The so-called premise of this first-ever sleepover last Friday night at one of America's most peculiar museums of medical history was to offer visitors a unique perspective of the Mutter that few get to see during daylight hours, according to communications director J Nathan Bazzel. And raise a few dollars along the way.
"I'm the sick person who came up with this idea," Bazzel, dressed in pajama pants and a T-shirt, told us campers gathered in Hutchinson Hall.
Our night would begin with a screening of "The Sixth Sense," followed by a seance in the private library of Dr. Samuel L. Gross. He's the famed 19th-century Philadelphia surgeon immortalized in Thomas Eakins' painting "The Gross Clinic."
After contacting the spirit world, Bazzel would lead a flashlight tour of some of the exhibits, casting thin beams of light on walls of skulls and slices of Albert Einstein's brain.
On the second floor, usually off-limits to museum visitors, we'd stroll through Mitchell Hall and the Ashhurst Room, creaky and cavernous spaces decorated with portraits that would be at home in the House of Usher.
Finally, visitors would be led into "the stacks," the creepiest library in a city that's full of them. It's a musty maze of metal and glass that grips the hearts of even the most hardened Mutter employees every now and then.
Then we'd all go back to the exhibit room and try to sleep.
The real story, the one my overactive imagination is sure Bazzel's not telling us, is this horror movie we're all starring in.
It's simple, really: Modern medicine's progress presents a dilemma for the Mutter - a scarcity of new medical oddities to keep people coming through the doors. Bazzel's gone mad, his minions have joined him, and most of us are doomed to become specimens.
Hopefully my skull, somewhat large and alien-shaped, will be paired with clippings of my wife's rare, naturally pink hair. It will make it easier for our children when they come looking for us.
Dusk till dawn
There are about 20 of us spreading sleeping bags on the floor; some having driven from as far as Michigan, Maine and Connecticut to be here. People are introducing themselves and getting comfortable. Me, I'm trying to figure out who gets killed immediately, who fights till the end and who, if anyone, lives till dawn - or the sequel.
We're all watching "Sixth Sense" in our pajamas, and it isn't as scary as I remember, though Toni Collette still kills me as that tough South Philly mom, dabbing her big, weepy eyes with those great, glossy fingernails. She was robbed at the Oscars that year.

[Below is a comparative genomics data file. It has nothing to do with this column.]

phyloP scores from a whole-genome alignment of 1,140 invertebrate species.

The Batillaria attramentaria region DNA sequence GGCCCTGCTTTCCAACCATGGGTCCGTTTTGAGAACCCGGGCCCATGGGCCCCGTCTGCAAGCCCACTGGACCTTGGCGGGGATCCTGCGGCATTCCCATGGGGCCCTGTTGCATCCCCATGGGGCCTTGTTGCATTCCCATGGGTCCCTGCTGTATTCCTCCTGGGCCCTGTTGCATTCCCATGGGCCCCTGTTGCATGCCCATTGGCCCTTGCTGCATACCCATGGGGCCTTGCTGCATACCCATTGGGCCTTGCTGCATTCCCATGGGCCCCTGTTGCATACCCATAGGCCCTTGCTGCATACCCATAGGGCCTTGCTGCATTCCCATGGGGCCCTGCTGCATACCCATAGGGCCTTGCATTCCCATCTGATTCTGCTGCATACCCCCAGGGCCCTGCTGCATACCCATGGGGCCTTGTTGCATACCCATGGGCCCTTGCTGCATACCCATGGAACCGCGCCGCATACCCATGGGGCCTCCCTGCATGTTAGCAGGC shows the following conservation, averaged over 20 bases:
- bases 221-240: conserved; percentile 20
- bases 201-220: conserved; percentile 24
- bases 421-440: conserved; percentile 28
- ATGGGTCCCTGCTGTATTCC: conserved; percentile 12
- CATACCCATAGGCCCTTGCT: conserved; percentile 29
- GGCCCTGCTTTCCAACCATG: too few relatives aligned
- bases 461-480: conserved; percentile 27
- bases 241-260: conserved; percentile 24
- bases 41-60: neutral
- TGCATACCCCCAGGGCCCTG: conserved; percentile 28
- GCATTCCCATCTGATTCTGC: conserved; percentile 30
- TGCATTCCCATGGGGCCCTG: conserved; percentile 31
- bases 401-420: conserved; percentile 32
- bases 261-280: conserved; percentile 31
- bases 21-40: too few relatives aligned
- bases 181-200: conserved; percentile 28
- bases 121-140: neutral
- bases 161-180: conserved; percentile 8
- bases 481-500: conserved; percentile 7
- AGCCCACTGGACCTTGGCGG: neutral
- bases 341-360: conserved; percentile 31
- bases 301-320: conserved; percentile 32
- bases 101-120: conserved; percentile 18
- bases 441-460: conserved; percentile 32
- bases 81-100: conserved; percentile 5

After the movie, we find seats around a large mahogany table in the Gross Library as Philadelphia magician Francis Menotti tries to make contact with its namesake, whose portrait hangs above the mantle. I'm on my third beer, the limit we're allowed for the night, and feeling open to the spirits.
Menotti's a true performer, playing up his "doubts" about the success of the seance, building suspense as he feigns surprise at each positive psychic test.
"I've never actually gone this far," he says.
Gross is nearby, Menotti claims as the lights go out. I'm hoping for a reassuring whisper from a friend I've recently lost. My wife knows this and squeezes my hand.
Bazzel is also a showman, a trained actor who's portrayed Ben Franklin and Thomas Jefferson. After our seance, he leads us off into the museum with his flashlight. He's telling stories with a clear agenda to ramp up the terror until it's time to sleep.
He breathes life back into skeletons and skulls, the history and occasional mystery behind each one and how they came to be on display. Scary stuff, but not as frightening as the tale I'm spinning in my head.
It's during the flashlight tour inside the "bone room," where extra specimens are held and preserved, that I learn who will die first.
"You think anyone ever boned in the bone room?" the first victim says aloud to his giggling girlfriend.
In 'the stacks'
It's close to midnight now, and we're upstairs in the library, "the stacks" that house hundreds of thousands of books, some older than Philadelphia itself. Bazzel's talking about the rarity of it all, his flashlight pointed conspicuously behind him, down an endless, narrow corridor.
Then a dark figure walks across the aisle behind him in the distance and my heart jumps. My wife and one other woman see it, too, and the skeptic in me says that it's just an employee brought in to up the ante. But Bazzel won't admit it, no matter how much my wife questions him.
On the floor in the museum, I fall asleep next to the death casts of Chang and Eng Bunker, conjoined twins who fathered 21 kids between them. It's chilly, but I awake to bright lights at 7 a.m., alive, with my head fully intact.
Breakfast is in a room decorated with slaughterhouse blood paintings, but I power through and eat my French toast, thinking I need to get this movie down on paper. Maybe give M. Night Shyamalan a call.
"Well, we didn't lose anybody," security guard Gary Drake says, as guests head out after breakfast. "But I think I saw a ghost last night, heading toward the bathroom."
The Mutter Museum of the College of Physicians is at 19 S. 22nd St. It is open 10 a.m. to 5 p.m. daily. Admission is $15, $13 seniors and military, $10 students, ages 5 and under free. 215-563-3737, collegeofphysicians.org.
On Twitter: @JasonNark